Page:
The unsummarized video data set 410 represents the video images that occur during the temporal event. The unsummarized video data set 410 can include a multiplicity of video frames 411, each video frame 411 representing the video image at a particular point in time. Illustratively, the video frames 411 can have been obtained at a frame rate of about 30 frames per second, such as is common in television video.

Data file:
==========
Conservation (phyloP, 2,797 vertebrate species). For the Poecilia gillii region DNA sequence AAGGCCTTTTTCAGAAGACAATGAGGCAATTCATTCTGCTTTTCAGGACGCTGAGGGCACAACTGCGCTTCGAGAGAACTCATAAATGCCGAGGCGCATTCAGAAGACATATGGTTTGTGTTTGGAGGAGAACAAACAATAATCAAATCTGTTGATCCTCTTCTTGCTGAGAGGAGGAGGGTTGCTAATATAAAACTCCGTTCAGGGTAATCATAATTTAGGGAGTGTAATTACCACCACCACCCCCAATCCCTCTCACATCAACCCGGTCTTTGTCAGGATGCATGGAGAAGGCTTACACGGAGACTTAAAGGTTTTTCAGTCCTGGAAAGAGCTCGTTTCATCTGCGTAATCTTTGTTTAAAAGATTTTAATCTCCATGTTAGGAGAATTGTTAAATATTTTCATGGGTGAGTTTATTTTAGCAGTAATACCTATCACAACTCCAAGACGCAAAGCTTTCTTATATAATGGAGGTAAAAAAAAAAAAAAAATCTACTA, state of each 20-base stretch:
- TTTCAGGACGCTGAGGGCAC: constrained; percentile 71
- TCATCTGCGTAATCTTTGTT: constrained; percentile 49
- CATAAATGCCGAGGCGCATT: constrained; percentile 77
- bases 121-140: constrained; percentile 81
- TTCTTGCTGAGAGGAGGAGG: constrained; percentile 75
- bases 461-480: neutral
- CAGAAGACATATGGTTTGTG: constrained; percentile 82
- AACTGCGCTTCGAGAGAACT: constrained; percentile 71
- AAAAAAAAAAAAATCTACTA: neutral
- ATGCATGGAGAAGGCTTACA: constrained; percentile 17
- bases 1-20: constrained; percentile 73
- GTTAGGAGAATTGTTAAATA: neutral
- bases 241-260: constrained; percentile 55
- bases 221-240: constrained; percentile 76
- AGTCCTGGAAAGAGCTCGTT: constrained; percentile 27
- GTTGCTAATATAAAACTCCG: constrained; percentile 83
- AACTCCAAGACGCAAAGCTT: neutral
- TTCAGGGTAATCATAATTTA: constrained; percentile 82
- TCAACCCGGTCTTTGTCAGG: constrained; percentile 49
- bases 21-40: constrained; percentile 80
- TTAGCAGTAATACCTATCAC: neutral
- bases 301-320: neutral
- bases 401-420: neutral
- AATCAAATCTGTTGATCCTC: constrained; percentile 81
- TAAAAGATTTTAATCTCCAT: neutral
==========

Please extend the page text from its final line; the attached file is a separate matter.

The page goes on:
In step 301 of the method 300 (FIG. 3), a textual representation of the unsummarized audio data set 420 is obtained. This textual representation is shown as the unsummarized text data set 430 in FIG. 4A. The text data set 430 can be obtained in any appropriate manner. A pre-existing textual representation (e.g. closed-caption data or subtitles) of the audio data set 420 may accompany the audio data set 420. For example, one particular use of the method 300 is in summarizing the content of newscasts; closed caption data is frequently part of the data transmitted for audio-visual newscasts. Alternatively, the text data set 430 can be obtained by using any of a number of known speech recognition methods to analyze the audio data set 420 to produce the text data set 430.